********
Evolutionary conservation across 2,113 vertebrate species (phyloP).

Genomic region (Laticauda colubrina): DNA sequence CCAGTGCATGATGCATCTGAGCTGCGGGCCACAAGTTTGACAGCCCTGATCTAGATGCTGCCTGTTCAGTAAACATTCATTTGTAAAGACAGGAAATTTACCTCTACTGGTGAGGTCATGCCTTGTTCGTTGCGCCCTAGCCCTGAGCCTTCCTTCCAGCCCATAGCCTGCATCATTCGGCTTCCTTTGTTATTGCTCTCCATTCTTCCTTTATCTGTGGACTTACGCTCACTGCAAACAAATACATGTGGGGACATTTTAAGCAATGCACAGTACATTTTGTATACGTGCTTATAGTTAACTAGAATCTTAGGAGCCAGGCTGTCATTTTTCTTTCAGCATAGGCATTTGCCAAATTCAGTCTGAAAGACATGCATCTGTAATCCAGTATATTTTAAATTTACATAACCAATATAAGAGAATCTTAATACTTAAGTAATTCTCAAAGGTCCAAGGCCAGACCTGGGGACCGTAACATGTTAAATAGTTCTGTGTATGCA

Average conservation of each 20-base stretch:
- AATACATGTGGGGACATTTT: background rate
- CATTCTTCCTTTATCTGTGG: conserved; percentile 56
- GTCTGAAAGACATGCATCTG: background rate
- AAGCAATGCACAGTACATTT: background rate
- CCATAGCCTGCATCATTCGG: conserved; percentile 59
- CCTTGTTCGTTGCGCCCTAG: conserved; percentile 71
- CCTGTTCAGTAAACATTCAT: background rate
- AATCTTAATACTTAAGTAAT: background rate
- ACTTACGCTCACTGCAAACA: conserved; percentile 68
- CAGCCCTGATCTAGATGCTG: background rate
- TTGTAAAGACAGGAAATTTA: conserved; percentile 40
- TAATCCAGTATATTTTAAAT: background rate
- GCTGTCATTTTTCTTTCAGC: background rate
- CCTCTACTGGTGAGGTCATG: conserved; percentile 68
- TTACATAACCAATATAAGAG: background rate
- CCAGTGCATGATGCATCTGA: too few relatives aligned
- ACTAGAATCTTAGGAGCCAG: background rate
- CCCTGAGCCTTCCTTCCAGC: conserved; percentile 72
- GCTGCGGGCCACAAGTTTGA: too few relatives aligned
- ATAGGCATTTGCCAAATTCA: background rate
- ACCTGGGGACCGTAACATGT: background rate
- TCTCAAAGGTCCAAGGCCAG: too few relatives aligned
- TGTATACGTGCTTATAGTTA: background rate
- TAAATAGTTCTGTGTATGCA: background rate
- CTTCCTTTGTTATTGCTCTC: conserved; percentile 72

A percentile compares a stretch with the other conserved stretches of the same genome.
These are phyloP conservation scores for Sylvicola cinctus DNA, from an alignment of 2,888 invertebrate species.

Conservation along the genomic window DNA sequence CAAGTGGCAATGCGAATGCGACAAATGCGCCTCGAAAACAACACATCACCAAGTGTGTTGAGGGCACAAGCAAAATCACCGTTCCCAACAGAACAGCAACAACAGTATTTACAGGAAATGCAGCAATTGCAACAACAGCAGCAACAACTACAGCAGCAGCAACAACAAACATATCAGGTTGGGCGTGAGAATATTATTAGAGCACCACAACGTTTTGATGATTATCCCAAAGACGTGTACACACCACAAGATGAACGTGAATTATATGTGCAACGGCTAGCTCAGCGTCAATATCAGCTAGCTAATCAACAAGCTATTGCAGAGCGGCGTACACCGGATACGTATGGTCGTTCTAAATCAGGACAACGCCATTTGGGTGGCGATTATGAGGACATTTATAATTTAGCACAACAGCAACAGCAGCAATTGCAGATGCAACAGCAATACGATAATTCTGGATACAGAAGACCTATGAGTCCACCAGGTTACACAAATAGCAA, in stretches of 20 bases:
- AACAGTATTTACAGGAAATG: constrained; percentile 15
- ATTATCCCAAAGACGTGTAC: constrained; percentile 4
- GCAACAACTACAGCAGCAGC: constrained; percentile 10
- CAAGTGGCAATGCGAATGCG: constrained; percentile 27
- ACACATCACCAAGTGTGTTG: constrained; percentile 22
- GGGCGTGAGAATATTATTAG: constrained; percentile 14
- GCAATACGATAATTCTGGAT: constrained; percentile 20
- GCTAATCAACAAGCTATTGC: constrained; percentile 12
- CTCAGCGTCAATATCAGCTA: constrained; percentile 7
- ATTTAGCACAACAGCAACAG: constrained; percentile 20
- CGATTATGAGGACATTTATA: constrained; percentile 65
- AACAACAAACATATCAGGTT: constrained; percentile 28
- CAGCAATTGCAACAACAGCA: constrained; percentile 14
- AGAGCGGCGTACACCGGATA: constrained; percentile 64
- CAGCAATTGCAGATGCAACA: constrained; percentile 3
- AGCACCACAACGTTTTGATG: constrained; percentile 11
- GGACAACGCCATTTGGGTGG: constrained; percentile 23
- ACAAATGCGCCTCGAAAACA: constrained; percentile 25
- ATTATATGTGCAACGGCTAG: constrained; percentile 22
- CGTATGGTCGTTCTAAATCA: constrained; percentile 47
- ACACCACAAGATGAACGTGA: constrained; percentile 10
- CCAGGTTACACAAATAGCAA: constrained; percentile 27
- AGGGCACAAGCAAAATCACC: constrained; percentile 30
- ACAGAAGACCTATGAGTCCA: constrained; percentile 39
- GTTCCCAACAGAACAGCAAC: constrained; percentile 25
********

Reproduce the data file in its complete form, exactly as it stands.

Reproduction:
Evolutionary conservation across 2,113 vertebrate species (phyloP).

Genomic region (Laticauda colubrina): DNA sequence CCAGTGCATGATGCATCTGAGCTGCGGGCCACAAGTTTGACAGCCCTGATCTAGATGCTGCCTGTTCAGTAAACATTCATTTGTAAAGACAGGAAATTTACCTCTACTGGTGAGGTCATGCCTTGTTCGTTGCGCCCTAGCCCTGAGCCTTCCTTCCAGCCCATAGCCTGCATCATTCGGCTTCCTTTGTTATTGCTCTCCATTCTTCCTTTATCTGTGGACTTACGCTCACTGCAAACAAATACATGTGGGGACATTTTAAGCAATGCACAGTACATTTTGTATACGTGCTTATAGTTAACTAGAATCTTAGGAGCCAGGCTGTCATTTTTCTTTCAGCATAGGCATTTGCCAAATTCAGTCTGAAAGACATGCATCTGTAATCCAGTATATTTTAAATTTACATAACCAATATAAGAGAATCTTAATACTTAAGTAATTCTCAAAGGTCCAAGGCCAGACCTGGGGACCGTAACATGTTAAATAGTTCTGTGTATGCA

Average conservation of each 20-base stretch:
- AATACATGTGGGGACATTTT: background rate
- CATTCTTCCTTTATCTGTGG: conserved; percentile 56
- GTCTGAAAGACATGCATCTG: background rate
- AAGCAATGCACAGTACATTT: background rate
- CCATAGCCTGCATCATTCGG: conserved; percentile 59
- CCTTGTTCGTTGCGCCCTAG: conserved; percentile 71
- CCTGTTCAGTAAACATTCAT: background rate
- AATCTTAATACTTAAGTAAT: background rate
- ACTTACGCTCACTGCAAACA: conserved; percentile 68
- CAGCCCTGATCTAGATGCTG: background rate
- TTGTAAAGACAGGAAATTTA: conserved; percentile 40
- TAATCCAGTATATTTTAAAT: background rate
- GCTGTCATTTTTCTTTCAGC: background rate
- CCTCTACTGGTGAGGTCATG: conserved; percentile 68
- TTACATAACCAATATAAGAG: background rate
- CCAGTGCATGATGCATCTGA: too few relatives aligned
- ACTAGAATCTTAGGAGCCAG: background rate
- CCCTGAGCCTTCCTTCCAGC: conserved; percentile 72
- GCTGCGGGCCACAAGTTTGA: too few relatives aligned
- ATAGGCATTTGCCAAATTCA: background rate
- ACCTGGGGACCGTAACATGT: background rate
- TCTCAAAGGTCCAAGGCCAG: too few relatives aligned
- TGTATACGTGCTTATAGTTA: background rate
- TAAATAGTTCTGTGTATGCA: background rate
- CTTCCTTTGTTATTGCTCTC: conserved; percentile 72

A percentile compares a stretch with the other conserved stretches of the same genome.
These are phyloP conservation scores for Sylvicola cinctus DNA, from an alignment of 2,888 invertebrate species.

Conservation along the genomic window DNA sequence CAAGTGGCAATGCGAATGCGACAAATGCGCCTCGAAAACAACACATCACCAAGTGTGTTGAGGGCACAAGCAAAATCACCGTTCCCAACAGAACAGCAACAACAGTATTTACAGGAAATGCAGCAATTGCAACAACAGCAGCAACAACTACAGCAGCAGCAACAACAAACATATCAGGTTGGGCGTGAGAATATTATTAGAGCACCACAACGTTTTGATGATTATCCCAAAGACGTGTACACACCACAAGATGAACGTGAATTATATGTGCAACGGCTAGCTCAGCGTCAATATCAGCTAGCTAATCAACAAGCTATTGCAGAGCGGCGTACACCGGATACGTATGGTCGTTCTAAATCAGGACAACGCCATTTGGGTGGCGATTATGAGGACATTTATAATTTAGCACAACAGCAACAGCAGCAATTGCAGATGCAACAGCAATACGATAATTCTGGATACAGAAGACCTATGAGTCCACCAGGTTACACAAATAGCAA, in stretches of 20 bases:
- AACAGTATTTACAGGAAATG: constrained; percentile 15
- ATTATCCCAAAGACGTGTAC: constrained; percentile 4
- GCAACAACTACAGCAGCAGC: constrained; percentile 10
- CAAGTGGCAATGCGAATGCG: constrained; percentile 27
- ACACATCACCAAGTGTGTTG: constrained; percentile 22
- GGGCGTGAGAATATTATTAG: constrained; percentile 14
- GCAATACGATAATTCTGGAT: constrained; percentile 20
- GCTAATCAACAAGCTATTGC: constrained; percentile 12
- CTCAGCGTCAATATCAGCTA: constrained; percentile 7
- ATTTAGCACAACAGCAACAG: constrained; percentile 20
- CGATTATGAGGACATTTATA: constrained; percentile 65
- AACAACAAACATATCAGGTT: constrained; percentile 28
- CAGCAATTGCAACAACAGCA: constrained; percentile 14
- AGAGCGGCGTACACCGGATA: constrained; percentile 64
- CAGCAATTGCAGATGCAACA: constrained; percentile 3
- AGCACCACAACGTTTTGATG: constrained; percentile 11
- GGACAACGCCATTTGGGTGG: constrained; percentile 23
- ACAAATGCGCCTCGAAAACA: constrained; percentile 25
- ATTATATGTGCAACGGCTAG: constrained; percentile 22
- CGTATGGTCGTTCTAAATCA: constrained; percentile 47
- ACACCACAAGATGAACGTGA: constrained; percentile 10
- CCAGGTTACACAAATAGCAA: constrained; percentile 27
- AGGGCACAAGCAAAATCACC: constrained; percentile 30
- ACAGAAGACCTATGAGTCCA: constrained; percentile 39
- GTTCCCAACAGAACAGCAAC: constrained; percentile 25